To simulate a situation where neuronal firing rates do encode information about the behavioral variable, we added a small multiple of the behavioral variable to each neuron’s firing rate, with a random weight (**Figure 1A3, 1A4**). Throughout the paper we therefore consider four scenarios: a binary or continuous behavioral variable, with or without genuine correlation to neural activity.

To measure how well the behavioral variable correlated with neural activity on each trial, we predicted it by multiple linear regression. (Other methods could be used but this would not change the basic results.) Naively applying the usual test of significance for multiple linear regression (the F-test), we find statistical significance in each of our four scenarios, for each of 1000 simulations (**Figure 1C**).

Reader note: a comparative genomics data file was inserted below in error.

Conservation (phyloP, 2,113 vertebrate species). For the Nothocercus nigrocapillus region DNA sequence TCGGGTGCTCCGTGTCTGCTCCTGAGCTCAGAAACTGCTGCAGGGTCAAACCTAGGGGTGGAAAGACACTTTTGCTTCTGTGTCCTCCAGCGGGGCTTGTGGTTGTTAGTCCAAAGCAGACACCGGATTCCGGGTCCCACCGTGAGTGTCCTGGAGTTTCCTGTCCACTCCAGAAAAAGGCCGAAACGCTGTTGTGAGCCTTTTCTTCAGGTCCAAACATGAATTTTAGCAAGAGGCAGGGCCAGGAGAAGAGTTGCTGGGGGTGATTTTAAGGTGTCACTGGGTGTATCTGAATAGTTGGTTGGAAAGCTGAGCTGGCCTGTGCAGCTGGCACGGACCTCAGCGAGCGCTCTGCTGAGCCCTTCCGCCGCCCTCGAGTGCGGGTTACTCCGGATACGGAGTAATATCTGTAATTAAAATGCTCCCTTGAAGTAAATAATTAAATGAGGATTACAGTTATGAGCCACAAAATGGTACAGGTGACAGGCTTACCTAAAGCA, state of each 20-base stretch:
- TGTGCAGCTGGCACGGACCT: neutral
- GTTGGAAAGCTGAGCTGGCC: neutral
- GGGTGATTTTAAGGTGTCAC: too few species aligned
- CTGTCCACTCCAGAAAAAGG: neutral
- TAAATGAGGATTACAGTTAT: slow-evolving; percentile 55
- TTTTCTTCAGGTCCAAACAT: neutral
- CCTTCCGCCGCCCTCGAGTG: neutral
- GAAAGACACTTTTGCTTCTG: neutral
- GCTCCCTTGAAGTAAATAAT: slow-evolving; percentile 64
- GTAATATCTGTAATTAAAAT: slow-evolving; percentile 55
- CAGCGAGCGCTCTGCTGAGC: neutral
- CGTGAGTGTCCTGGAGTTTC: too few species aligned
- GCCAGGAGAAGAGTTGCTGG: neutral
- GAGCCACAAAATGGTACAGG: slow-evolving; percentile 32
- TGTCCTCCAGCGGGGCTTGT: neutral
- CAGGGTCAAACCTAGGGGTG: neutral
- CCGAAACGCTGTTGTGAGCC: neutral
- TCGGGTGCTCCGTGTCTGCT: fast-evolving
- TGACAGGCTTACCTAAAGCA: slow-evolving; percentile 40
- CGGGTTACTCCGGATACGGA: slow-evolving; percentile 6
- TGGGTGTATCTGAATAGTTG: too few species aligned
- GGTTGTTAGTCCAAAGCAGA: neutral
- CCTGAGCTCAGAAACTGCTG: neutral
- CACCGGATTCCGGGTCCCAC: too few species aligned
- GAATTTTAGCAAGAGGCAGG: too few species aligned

Naïve correlation thus always produced a false-positive error even when there was no genuine relationship between neural activity and the behavioral variable. This is because the F test assumes that the data on each timestep are statistically independent. However, both the predictor firing rates and the target behavioral variable are correlated across timesteps, and the test gives false significance.

## Defining correlation between time series

Before considering potential solutions to the problem of nonsense correlations, we must first clearly define what we mean by a correlation between time series. To do so, we recall some basic concepts of probability theory, working here within the classical “frequentist” framework.